Rep. Adam B. Schiff (D-Calif.) speaks to members of the media in Washington on March 6. (Bloomberg News)

The top Democrat on the House Intelligence Committee said Tuesday that President Trump probably ought to be indicted when he leaves office for crimes his former lawyer and fixer Michael Cohen was convicted of committing on Trump’s behalf, arguing that the Justice Department policy recommending against indicting a siting president was “wrong.”

“It’s very difficult to make the argument that the person who was directed and was coordinated should go to jail, but the person who did the directing and coordinating should not,” panel chairman Rep. Adam B. Schiff (D-Calif.) told a gathering of journalists at a breakfast organized by the Christian Science Monitor. “I don’t think that’s a supportable position. So I think that that militates very strongly in favor of indicting the president when he is out of office.”

A spokesman for the White House did not immediately respond to a request for comment.

Schiff has in the past suggested that when Trump leaves office, he may face the same charges that have embroiled various subordinates and affiliates in federal court proceedings and precipitated several guilty pleas. And on Tuesday, he continued to defer to the eventual judgment of the Southern District of New York, if prosecutors there have the evidence to prove the case.

But after two days of closed-door sessions in which the intelligence panel interviewed Cohen, Schiff seemed confident that such documentary evidence exists, given that prosecutors’ indictment of Cohen “essentially names the president as an unindicted co-conspirator.”

“It certainly appears there’s no shortage of evidence,” Schiff said, citing canceled checks, audiotapes and witnesses who have cooperated with special counsel Robert S. Mueller III’s investigation.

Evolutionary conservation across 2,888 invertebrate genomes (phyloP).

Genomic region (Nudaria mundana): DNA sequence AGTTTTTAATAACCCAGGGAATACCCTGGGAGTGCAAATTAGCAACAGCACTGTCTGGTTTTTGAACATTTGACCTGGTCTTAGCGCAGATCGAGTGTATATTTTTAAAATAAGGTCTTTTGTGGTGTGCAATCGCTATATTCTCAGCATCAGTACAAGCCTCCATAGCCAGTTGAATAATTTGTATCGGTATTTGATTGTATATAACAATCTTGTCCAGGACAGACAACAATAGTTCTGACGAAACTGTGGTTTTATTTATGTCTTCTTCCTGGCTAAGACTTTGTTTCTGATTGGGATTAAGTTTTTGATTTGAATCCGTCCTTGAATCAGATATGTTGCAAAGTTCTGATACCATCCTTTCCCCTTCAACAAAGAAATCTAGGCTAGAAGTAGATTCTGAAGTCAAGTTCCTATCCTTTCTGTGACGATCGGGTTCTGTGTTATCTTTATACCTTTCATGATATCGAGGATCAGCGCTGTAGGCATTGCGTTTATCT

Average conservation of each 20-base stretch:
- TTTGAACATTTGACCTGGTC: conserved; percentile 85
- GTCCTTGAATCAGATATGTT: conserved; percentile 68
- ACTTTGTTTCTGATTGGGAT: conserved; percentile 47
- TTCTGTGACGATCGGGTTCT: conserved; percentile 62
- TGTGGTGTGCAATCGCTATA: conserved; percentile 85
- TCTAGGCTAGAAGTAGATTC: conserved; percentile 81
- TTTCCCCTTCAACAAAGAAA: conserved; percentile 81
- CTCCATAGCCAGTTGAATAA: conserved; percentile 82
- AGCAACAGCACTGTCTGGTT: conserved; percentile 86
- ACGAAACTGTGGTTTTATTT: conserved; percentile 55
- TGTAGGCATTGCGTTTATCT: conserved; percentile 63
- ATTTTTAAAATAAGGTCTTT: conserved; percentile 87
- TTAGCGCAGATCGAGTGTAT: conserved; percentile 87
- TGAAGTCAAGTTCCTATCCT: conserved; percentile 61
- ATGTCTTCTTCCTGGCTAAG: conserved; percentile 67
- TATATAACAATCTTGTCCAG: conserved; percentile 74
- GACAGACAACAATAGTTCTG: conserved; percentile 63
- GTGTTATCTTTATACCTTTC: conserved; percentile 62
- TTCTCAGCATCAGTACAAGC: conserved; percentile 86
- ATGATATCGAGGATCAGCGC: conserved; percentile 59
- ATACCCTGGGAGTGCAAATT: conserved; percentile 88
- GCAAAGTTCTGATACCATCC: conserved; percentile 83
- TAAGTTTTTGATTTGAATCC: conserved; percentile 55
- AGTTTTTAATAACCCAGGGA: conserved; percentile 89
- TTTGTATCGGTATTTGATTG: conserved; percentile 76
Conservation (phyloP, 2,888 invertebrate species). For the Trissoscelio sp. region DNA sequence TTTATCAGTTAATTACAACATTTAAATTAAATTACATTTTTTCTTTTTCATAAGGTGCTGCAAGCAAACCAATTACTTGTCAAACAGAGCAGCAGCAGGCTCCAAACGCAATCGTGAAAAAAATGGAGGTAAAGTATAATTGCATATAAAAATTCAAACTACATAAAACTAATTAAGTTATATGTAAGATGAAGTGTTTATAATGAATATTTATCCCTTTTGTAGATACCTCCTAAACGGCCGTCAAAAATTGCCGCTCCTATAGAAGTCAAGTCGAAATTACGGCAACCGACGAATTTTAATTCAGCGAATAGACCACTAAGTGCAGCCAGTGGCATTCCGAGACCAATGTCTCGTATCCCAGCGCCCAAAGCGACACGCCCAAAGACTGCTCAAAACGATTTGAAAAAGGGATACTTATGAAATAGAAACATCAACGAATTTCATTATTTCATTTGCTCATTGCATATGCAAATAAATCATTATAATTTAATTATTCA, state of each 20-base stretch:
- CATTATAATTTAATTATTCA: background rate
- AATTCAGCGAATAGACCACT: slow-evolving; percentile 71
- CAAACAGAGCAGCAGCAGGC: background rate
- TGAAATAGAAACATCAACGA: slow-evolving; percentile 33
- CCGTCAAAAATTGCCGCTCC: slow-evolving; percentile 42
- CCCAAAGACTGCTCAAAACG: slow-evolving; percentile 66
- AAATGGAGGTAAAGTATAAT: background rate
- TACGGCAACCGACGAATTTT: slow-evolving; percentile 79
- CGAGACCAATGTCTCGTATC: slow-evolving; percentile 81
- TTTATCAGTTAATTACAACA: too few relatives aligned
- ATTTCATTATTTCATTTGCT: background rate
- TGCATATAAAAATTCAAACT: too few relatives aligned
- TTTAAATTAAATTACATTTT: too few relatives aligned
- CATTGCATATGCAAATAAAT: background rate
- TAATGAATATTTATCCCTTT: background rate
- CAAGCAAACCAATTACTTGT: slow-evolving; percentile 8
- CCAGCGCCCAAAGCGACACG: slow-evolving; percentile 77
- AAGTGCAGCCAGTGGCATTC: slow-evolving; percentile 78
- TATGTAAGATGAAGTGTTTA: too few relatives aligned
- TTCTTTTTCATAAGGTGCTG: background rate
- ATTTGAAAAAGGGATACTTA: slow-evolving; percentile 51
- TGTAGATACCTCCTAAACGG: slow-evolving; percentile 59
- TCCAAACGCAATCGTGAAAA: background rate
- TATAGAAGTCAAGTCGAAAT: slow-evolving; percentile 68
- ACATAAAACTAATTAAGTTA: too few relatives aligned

Cohen’s testimony before three separate congressional panels over the past two weeks has brought before the public some of the most incendiary testimony anyone from Trump’s inner circle has made against the president, as Cohen accused his former boss of making hush-money payments, committing bank fraud and pursuing business opportunities in Russia.

His turn through Capitol Hill also sparked fierce debate about the credibility of a witness who has already pleaded guilty to lying to Congress in 2017 — and prompted a campaign from the GOP questioning not only Cohen’s motives but those of Schiff, as well, over a series of pre-interview meetings his staff held with Cohen.

Republican lawmakers have accused Schiff’s team of coaching Cohen during those sessions. Cohen, Schiff and their representatives have defended them as standard investigative procedure necessary to allow Cohen to review his previous testimony.

Democrats have accused Republicans of waging a political campaign to defend Trump by disparaging Cohen. Schiff stressed Tuesday that Trump may have an incentive in politically surviving the charges against him, as well, as winning a second term might keep him in office — where he could avoid being indicted as a sitting president — until after the statute of limitations on charges against him runs out.

In some cases, the statute of limitations is five years, indicating that if Trump is out of office by early 2021, he could be charged but that if he wins a second term, he couldn’t.

Schiff argued that possibility is the predominant reason the Justice Department’s policy of not indicting sitting presidents is flawed.

“The Justice Department policy against the indictment is the wrong policy, particularly when there is any risk that the statute of limitations may allow a president to escape justice,” Schiff argued.

“The risk that he could escape justice by waiting out the statute of limitations I think militates strongly against a department policy that precludes indictment,” Schiff said.

A spokeswoman for the Department of Justice declined to comment.